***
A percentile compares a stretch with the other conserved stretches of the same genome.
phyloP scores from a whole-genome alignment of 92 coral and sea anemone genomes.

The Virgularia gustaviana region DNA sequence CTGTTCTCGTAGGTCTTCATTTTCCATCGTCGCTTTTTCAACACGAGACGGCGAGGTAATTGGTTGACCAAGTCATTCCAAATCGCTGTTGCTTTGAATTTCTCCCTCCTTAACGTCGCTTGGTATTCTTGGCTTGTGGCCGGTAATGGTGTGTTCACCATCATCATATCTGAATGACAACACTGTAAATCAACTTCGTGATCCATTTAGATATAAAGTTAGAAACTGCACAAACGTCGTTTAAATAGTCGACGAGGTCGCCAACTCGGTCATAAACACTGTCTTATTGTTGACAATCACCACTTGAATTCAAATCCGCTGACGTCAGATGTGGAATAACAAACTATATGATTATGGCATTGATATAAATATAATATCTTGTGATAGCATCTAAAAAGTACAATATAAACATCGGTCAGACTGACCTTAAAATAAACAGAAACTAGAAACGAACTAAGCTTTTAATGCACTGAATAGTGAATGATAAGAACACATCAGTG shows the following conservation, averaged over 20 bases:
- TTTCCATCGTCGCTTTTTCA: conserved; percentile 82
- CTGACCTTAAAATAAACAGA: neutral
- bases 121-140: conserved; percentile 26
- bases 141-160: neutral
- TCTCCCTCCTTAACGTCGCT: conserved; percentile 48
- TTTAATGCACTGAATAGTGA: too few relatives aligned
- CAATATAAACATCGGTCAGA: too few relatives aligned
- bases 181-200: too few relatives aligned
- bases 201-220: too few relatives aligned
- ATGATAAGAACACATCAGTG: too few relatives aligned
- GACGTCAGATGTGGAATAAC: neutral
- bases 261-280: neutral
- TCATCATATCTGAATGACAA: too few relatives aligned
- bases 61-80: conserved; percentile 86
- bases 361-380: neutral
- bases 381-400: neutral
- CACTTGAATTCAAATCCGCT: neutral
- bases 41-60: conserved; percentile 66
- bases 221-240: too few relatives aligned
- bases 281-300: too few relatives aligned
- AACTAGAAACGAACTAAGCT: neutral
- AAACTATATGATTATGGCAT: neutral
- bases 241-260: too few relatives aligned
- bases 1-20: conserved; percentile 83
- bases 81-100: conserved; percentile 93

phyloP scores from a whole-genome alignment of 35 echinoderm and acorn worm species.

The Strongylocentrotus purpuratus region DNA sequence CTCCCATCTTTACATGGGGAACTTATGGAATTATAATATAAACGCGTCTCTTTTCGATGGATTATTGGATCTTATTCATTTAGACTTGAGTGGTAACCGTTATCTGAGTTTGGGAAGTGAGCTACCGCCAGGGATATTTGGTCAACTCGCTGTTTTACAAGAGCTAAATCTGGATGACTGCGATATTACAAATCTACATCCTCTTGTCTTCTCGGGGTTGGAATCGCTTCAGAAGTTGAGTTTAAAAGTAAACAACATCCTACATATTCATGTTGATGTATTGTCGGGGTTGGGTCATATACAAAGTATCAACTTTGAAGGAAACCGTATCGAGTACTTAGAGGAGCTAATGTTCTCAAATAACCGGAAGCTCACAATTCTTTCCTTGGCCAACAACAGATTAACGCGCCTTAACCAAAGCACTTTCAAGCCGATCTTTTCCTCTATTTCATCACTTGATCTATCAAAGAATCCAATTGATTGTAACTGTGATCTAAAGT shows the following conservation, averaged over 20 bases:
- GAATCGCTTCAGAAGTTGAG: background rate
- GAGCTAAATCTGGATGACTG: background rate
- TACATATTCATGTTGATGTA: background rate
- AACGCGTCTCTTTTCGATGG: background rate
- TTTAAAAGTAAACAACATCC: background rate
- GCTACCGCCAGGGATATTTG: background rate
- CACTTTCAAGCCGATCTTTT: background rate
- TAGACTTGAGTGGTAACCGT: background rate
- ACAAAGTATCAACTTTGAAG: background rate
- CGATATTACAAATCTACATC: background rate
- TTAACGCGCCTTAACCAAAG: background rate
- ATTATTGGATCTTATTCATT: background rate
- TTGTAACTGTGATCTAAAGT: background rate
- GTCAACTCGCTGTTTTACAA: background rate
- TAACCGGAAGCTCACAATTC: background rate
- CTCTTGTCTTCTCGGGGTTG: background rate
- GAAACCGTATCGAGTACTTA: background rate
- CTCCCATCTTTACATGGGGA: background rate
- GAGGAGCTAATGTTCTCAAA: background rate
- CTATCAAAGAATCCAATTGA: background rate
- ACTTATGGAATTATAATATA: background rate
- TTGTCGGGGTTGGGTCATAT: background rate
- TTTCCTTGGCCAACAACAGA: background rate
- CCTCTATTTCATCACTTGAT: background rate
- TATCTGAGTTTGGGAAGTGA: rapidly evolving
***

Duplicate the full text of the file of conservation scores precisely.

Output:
A percentile compares a stretch with the other conserved stretches of the same genome.
phyloP scores from a whole-genome alignment of 92 coral and sea anemone genomes.

The Virgularia gustaviana region DNA sequence CTGTTCTCGTAGGTCTTCATTTTCCATCGTCGCTTTTTCAACACGAGACGGCGAGGTAATTGGTTGACCAAGTCATTCCAAATCGCTGTTGCTTTGAATTTCTCCCTCCTTAACGTCGCTTGGTATTCTTGGCTTGTGGCCGGTAATGGTGTGTTCACCATCATCATATCTGAATGACAACACTGTAAATCAACTTCGTGATCCATTTAGATATAAAGTTAGAAACTGCACAAACGTCGTTTAAATAGTCGACGAGGTCGCCAACTCGGTCATAAACACTGTCTTATTGTTGACAATCACCACTTGAATTCAAATCCGCTGACGTCAGATGTGGAATAACAAACTATATGATTATGGCATTGATATAAATATAATATCTTGTGATAGCATCTAAAAAGTACAATATAAACATCGGTCAGACTGACCTTAAAATAAACAGAAACTAGAAACGAACTAAGCTTTTAATGCACTGAATAGTGAATGATAAGAACACATCAGTG shows the following conservation, averaged over 20 bases:
- TTTCCATCGTCGCTTTTTCA: conserved; percentile 82
- CTGACCTTAAAATAAACAGA: neutral
- bases 121-140: conserved; percentile 26
- bases 141-160: neutral
- TCTCCCTCCTTAACGTCGCT: conserved; percentile 48
- TTTAATGCACTGAATAGTGA: too few relatives aligned
- CAATATAAACATCGGTCAGA: too few relatives aligned
- bases 181-200: too few relatives aligned
- bases 201-220: too few relatives aligned
- ATGATAAGAACACATCAGTG: too few relatives aligned
- GACGTCAGATGTGGAATAAC: neutral
- bases 261-280: neutral
- TCATCATATCTGAATGACAA: too few relatives aligned
- bases 61-80: conserved; percentile 86
- bases 361-380: neutral
- bases 381-400: neutral
- CACTTGAATTCAAATCCGCT: neutral
- bases 41-60: conserved; percentile 66
- bases 221-240: too few relatives aligned
- bases 281-300: too few relatives aligned
- AACTAGAAACGAACTAAGCT: neutral
- AAACTATATGATTATGGCAT: neutral
- bases 241-260: too few relatives aligned
- bases 1-20: conserved; percentile 83
- bases 81-100: conserved; percentile 93

phyloP scores from a whole-genome alignment of 35 echinoderm and acorn worm species.

The Strongylocentrotus purpuratus region DNA sequence CTCCCATCTTTACATGGGGAACTTATGGAATTATAATATAAACGCGTCTCTTTTCGATGGATTATTGGATCTTATTCATTTAGACTTGAGTGGTAACCGTTATCTGAGTTTGGGAAGTGAGCTACCGCCAGGGATATTTGGTCAACTCGCTGTTTTACAAGAGCTAAATCTGGATGACTGCGATATTACAAATCTACATCCTCTTGTCTTCTCGGGGTTGGAATCGCTTCAGAAGTTGAGTTTAAAAGTAAACAACATCCTACATATTCATGTTGATGTATTGTCGGGGTTGGGTCATATACAAAGTATCAACTTTGAAGGAAACCGTATCGAGTACTTAGAGGAGCTAATGTTCTCAAATAACCGGAAGCTCACAATTCTTTCCTTGGCCAACAACAGATTAACGCGCCTTAACCAAAGCACTTTCAAGCCGATCTTTTCCTCTATTTCATCACTTGATCTATCAAAGAATCCAATTGATTGTAACTGTGATCTAAAGT shows the following conservation, averaged over 20 bases:
- GAATCGCTTCAGAAGTTGAG: background rate
- GAGCTAAATCTGGATGACTG: background rate
- TACATATTCATGTTGATGTA: background rate
- AACGCGTCTCTTTTCGATGG: background rate
- TTTAAAAGTAAACAACATCC: background rate
- GCTACCGCCAGGGATATTTG: background rate
- CACTTTCAAGCCGATCTTTT: background rate
- TAGACTTGAGTGGTAACCGT: background rate
- ACAAAGTATCAACTTTGAAG: background rate
- CGATATTACAAATCTACATC: background rate
- TTAACGCGCCTTAACCAAAG: background rate
- ATTATTGGATCTTATTCATT: background rate
- TTGTAACTGTGATCTAAAGT: background rate
- GTCAACTCGCTGTTTTACAA: background rate
- TAACCGGAAGCTCACAATTC: background rate
- CTCTTGTCTTCTCGGGGTTG: background rate
- GAAACCGTATCGAGTACTTA: background rate
- CTCCCATCTTTACATGGGGA: background rate
- GAGGAGCTAATGTTCTCAAA: background rate
- CTATCAAAGAATCCAATTGA: background rate
- ACTTATGGAATTATAATATA: background rate
- TTGTCGGGGTTGGGTCATAT: background rate
- TTTCCTTGGCCAACAACAGA: background rate
- CCTCTATTTCATCACTTGAT: background rate
- TATCTGAGTTTGGGAAGTGA: rapidly evolving